Posted : 2014-12-11 17:39
Updated : 2014-12-11 17:39

Inequality and growth

Arguments that income inequality has an impact on economic growth have been accepted only vaguely because of a lack of rich empirical studies. But the Organization for Economic Cooperation and Development (OECD) recently concluded through research that "when income inequality rises, economic growth falls," providing reasonable evidence for the Korean government to seek new policies.

The research suggests that income inequality has a negative and statistically significant impact on medium-term growth. In OECD countries, the Gini coefficient, a broader measure of inequality ― which ranges from 0, where everybody has identical incomes, to 1, where all income goes to only one person ― stood at 0.29 in the mid-1980s, but the figure increased to 0.32 by 2011-12. Rising inequality by three Gini points would drag down economic growth by 0.35 percentage points per year for 25 years ― a cumulated 8.5 percent GDP loss.

The OECD said the gap between rich and poor was at its highest in 30 years in most OECD countries. Now the richest 10 percent of the population in the OECD area earn 9.5 times more than the poorest 10 percent. In the 1980s, they earned seven times as much.

All this shows that the worse income inequality is, the less economic growth there is, and raises the possibility that the theory that the income trickles down from rich to poor as a result of economic growth no longer holds true.

The OECD urged policymakers to do more than just implement anti-poverty programs.

"It is not just poverty or the incomes of the lowest 10 percent of the population that inhibits growth," the report said. "Instead, policymakers need to be concerned about how the bottom 40 percent fares more generally.'' It added that there should be more access to high-quality education, training and healthcare.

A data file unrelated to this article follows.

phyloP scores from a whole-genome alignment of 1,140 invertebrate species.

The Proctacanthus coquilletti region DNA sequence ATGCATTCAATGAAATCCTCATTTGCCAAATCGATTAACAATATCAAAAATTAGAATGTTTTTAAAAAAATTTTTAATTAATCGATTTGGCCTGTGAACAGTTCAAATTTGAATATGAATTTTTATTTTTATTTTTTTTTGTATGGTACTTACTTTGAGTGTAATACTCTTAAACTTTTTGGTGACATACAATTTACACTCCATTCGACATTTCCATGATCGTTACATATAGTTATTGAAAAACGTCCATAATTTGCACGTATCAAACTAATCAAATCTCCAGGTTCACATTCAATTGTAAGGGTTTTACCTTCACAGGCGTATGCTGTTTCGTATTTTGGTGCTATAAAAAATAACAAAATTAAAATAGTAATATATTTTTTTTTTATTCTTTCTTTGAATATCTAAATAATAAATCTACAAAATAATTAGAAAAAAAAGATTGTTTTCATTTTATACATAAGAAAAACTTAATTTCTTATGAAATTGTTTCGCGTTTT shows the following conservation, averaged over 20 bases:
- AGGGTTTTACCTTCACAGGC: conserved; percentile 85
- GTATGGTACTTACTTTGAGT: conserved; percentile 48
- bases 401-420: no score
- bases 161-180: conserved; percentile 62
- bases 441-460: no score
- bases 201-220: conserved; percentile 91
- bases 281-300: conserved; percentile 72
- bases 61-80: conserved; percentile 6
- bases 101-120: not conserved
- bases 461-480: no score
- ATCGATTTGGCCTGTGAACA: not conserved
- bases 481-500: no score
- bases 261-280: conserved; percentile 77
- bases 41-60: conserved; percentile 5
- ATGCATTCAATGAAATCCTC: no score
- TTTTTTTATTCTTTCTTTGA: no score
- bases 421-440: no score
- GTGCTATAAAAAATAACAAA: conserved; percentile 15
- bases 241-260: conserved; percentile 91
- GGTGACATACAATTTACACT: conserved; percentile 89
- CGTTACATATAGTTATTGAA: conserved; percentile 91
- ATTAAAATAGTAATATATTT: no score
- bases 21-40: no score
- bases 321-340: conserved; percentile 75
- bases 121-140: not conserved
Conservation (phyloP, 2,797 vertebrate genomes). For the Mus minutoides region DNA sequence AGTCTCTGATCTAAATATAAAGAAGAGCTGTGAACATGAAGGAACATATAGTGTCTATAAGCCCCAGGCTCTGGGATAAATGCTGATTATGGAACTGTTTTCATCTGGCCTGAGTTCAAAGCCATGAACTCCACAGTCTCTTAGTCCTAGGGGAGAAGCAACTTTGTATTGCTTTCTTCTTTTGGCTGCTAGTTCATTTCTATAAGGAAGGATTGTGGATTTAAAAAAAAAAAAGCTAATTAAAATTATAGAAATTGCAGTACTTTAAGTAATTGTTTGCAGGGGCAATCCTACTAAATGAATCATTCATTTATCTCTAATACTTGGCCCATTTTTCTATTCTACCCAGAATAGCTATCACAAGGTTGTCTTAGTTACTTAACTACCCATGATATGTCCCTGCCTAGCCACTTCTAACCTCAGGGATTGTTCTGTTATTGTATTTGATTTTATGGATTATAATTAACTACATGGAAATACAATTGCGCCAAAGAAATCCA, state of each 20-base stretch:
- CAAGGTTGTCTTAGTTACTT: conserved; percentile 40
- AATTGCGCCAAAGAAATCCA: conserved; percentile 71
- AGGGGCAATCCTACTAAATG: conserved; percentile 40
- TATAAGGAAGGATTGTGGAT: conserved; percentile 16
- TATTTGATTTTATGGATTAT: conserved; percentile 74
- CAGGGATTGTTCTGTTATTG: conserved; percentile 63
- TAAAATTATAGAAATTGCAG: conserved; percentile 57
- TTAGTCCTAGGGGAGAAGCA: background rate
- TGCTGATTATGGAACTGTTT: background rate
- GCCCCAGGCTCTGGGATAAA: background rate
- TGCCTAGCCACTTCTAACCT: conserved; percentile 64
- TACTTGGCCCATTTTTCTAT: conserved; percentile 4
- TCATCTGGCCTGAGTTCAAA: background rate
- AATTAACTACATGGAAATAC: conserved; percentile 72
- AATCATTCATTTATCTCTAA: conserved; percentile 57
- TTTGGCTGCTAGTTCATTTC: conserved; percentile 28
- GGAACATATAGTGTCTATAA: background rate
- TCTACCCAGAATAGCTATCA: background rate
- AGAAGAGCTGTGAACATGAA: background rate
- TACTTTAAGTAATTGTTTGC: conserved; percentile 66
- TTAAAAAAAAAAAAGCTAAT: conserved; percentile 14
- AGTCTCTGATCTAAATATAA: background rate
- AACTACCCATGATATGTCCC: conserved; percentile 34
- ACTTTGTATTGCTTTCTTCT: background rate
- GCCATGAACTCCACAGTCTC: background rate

No doubt Korea can ill afford to overlook these policy suggestions, given the severity of its income inequality. In November, the national statistics office computed Korea's Gini coefficient at 0.348, the sixth-highest among the 34 OECD members.

So it is imperative that the government should not leave the dire state of our income inequality and widening polarization unattended. But this is not going to be easy, considering that the conservative Park Geun-hye administration is fundamentally in favor of economic growth through stimulus and structural reform.

Earlier this year, the administration's economic team presented a trio of policy measures aimed at increasing household income as part of its measures to lift the sagging economy, but the initiative has yet to achieve much.

Now it is time for our administration to listen to the OECD's recommendation: tackling inequality through tax and transfer policies does not harm growth, provided these policies are well designed and implemented.

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